In this case, the Senate’s report language takes aim at the U.S. Department of Agriculture’s interim final rule as it relates to hemp production. This rule has been roundly criticized by hemp producers as creating “roadblocks for farmers” so as to push farmers away from even considering growing hemp.
“The Committee directs USDA to propose amendments to the interim final rule,” reads the report language, “to ensure that any final rule is based on science and will ensure a fair and reasonable regulatory framework for commercial hemp production in the United States.”
The key issues that have dampened enthusiasm among would-be producers of hemp include DEA interference (which the farm bill explicitly excluded), testing and sampling issues, and the arbitrary 0.5% THC negligence standard (the industry is pushing for 1%).
The report language also directs the FDA to issue an official policy of enforcement discretion on CBED within 90 days, which would maintain until the supplements regulatory agency develops a final regulatory framework that allows CBD in supplements.
Observers have noted that while the report language is a significant development, it falls short of actual law.
“It’s not statutory language,” said Pete Evich, vice president of Van Scoyoc Associates, at a post-election webinar produced by the American Herbal Products Association this week. “Even though it says the FDA ‘shall’ have enforcement discretion policy for hemp CBD products, it still wouldn’t statutorily bind the FDA. But it sends really strong language to the FDA.”
The FDA seems intent on slow-walking CBD regulations. The original timeline, pushed nearly two years ago, that it would take up to five years for a final, binding rule seems to still be the game plan.
As for the USDA, the report language is much more precise about what Congress sees as the iniquities of the agency’s interim final rule.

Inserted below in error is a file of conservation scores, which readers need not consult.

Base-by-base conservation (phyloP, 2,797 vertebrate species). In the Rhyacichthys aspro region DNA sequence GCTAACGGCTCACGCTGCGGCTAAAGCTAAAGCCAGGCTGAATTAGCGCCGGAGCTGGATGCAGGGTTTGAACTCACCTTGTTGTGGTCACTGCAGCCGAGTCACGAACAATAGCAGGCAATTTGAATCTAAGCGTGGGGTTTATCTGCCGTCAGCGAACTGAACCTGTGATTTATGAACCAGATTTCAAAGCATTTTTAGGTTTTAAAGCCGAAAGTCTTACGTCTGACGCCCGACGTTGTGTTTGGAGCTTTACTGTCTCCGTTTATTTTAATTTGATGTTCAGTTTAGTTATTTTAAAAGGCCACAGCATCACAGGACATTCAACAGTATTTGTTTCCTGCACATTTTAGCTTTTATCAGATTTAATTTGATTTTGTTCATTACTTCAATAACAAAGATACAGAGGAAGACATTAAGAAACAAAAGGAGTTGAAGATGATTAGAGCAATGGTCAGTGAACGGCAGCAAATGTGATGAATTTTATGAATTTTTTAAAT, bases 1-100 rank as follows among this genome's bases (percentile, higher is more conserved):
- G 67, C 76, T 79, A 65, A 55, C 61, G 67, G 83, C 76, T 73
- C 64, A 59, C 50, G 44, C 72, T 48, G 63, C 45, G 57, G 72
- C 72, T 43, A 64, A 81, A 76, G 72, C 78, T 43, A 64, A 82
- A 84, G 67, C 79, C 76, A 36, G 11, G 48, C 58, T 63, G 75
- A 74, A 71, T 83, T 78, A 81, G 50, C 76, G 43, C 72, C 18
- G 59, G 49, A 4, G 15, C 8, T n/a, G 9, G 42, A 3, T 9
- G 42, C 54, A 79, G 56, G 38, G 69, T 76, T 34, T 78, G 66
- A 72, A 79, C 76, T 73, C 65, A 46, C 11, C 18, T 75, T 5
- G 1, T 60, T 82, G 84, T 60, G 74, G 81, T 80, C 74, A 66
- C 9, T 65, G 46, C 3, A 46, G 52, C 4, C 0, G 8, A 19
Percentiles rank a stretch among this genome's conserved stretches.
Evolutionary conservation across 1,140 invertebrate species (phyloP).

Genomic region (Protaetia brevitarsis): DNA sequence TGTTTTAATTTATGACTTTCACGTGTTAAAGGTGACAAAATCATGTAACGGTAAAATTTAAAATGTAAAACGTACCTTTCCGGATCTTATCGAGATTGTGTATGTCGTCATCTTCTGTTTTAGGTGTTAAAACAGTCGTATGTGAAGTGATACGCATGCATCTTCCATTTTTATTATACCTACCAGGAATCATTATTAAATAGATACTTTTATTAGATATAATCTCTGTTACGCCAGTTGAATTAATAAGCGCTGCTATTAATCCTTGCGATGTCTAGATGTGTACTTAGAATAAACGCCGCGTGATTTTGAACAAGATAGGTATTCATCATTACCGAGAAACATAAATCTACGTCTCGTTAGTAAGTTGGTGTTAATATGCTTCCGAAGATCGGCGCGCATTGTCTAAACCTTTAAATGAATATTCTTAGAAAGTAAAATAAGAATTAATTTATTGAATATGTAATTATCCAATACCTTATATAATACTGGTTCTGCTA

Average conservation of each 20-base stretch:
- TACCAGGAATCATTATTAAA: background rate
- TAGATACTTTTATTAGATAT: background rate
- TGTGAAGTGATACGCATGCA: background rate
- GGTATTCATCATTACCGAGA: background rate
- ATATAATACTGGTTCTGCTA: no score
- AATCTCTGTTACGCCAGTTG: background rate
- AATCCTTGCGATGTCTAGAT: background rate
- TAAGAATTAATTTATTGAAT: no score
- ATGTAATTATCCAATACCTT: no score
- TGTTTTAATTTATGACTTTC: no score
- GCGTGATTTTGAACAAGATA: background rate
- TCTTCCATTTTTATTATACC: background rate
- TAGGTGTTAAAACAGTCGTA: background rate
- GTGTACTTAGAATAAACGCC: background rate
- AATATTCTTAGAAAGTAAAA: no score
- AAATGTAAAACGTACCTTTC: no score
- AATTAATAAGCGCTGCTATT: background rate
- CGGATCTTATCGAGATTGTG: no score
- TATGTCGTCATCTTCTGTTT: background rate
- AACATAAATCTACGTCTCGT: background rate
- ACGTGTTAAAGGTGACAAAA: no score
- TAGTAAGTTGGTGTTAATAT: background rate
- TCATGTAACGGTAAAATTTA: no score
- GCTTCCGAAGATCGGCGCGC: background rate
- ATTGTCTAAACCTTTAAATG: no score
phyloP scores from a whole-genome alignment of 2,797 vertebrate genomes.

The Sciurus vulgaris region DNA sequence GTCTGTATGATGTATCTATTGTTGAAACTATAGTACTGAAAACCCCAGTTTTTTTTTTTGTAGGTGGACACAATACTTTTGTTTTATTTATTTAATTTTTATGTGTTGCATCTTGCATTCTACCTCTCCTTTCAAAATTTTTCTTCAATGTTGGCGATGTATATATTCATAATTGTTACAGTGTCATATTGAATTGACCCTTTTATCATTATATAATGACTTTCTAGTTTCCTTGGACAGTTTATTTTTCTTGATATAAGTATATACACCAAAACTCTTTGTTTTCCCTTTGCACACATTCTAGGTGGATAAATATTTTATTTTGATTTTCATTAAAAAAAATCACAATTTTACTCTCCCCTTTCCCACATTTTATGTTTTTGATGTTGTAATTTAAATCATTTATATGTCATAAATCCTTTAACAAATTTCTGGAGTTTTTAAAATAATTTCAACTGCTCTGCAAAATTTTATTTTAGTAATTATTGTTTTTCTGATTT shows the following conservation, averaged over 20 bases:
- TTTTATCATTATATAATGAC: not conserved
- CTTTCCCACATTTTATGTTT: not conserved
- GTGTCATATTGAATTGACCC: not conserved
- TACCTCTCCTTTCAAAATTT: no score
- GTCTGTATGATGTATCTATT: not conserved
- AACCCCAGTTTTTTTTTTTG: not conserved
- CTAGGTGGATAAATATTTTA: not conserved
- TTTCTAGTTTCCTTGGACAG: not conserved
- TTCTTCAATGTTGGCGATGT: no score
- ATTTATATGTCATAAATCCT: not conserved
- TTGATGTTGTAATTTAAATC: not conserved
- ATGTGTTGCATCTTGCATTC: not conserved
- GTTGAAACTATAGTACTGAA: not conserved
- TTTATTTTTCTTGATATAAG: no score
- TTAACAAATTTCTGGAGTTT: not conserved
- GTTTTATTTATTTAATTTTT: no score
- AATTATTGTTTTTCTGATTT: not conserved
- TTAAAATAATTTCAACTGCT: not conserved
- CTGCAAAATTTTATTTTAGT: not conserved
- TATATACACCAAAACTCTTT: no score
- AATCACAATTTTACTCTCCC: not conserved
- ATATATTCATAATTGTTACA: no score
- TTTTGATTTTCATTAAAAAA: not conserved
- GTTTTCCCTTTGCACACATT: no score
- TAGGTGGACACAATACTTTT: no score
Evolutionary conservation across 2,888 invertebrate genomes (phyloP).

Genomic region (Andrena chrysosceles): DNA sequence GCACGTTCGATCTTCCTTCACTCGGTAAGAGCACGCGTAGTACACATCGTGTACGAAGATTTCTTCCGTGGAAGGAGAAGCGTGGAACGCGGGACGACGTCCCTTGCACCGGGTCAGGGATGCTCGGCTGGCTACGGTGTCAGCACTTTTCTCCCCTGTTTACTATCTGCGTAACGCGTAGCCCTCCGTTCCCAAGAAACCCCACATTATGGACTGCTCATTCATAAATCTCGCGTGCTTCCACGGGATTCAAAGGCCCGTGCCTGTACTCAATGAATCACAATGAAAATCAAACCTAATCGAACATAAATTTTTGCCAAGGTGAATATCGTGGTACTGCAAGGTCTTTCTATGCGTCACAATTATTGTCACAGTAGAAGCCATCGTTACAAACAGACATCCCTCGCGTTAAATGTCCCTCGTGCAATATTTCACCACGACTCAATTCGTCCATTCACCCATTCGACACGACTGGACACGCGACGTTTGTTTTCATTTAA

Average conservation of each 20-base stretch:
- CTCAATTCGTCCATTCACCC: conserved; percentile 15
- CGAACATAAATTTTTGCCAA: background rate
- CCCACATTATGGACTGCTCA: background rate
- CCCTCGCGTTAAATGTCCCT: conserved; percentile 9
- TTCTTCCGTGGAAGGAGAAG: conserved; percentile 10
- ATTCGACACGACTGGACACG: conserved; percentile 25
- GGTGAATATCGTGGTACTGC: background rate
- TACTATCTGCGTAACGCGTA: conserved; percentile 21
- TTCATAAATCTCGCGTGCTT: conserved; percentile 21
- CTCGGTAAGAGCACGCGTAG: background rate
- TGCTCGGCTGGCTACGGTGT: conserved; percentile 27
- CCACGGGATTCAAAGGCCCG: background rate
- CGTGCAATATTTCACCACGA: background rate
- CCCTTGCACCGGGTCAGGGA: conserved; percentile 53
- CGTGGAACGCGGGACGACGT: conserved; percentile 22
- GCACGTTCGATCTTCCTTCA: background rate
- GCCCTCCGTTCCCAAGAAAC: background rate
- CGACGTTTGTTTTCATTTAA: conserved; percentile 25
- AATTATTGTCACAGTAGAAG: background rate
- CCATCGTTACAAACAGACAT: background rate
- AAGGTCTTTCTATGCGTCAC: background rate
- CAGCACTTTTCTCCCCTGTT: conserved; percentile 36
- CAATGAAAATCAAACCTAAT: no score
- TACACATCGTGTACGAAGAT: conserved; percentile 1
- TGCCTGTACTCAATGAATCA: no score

“The more interesting language is the USDA changing its IFR,” said Will Woodlee, general counsel for AHPA and partner at the Kleinfeld, Kaplan & Becker law firm. “I don’t think we’ve seen that kind of report language directed at the USDA. We don’t have precedent about whether the current USDA is responsive to that kind of language.”
Still, there remains “a lot of pressure on Capitol Hill” to change the USDA’s interim final rule,” said Evich.
The Hemp Industries Association has also weighed in on the USDA, having filed suit specifically against the DEA to get relief action to that part of the IFR.
So, frothy action is continuing on the hemp and hemp CBD front. Any new change in administration brings about the potential for shifts in policy that can favor specific industries and sectors. Hemp’s status as a superplant capable of capture carbon and being a more sustainable, non-petroleum base ingredient suggests that it could capitalize on the next four years and be in an even stronger place than it is today.
And, not for nothing, but election day also saw cannabis win a unanimous decision from voters as medical or recreational marijuana is now coming to Arizona, Mississippi, Montana, New Jersey and South Dakota. Only three states—Idaho, Kansas and Nebraska—have no laws related to cannabis—that’s either marijuana or hemp CBD—on the books right now.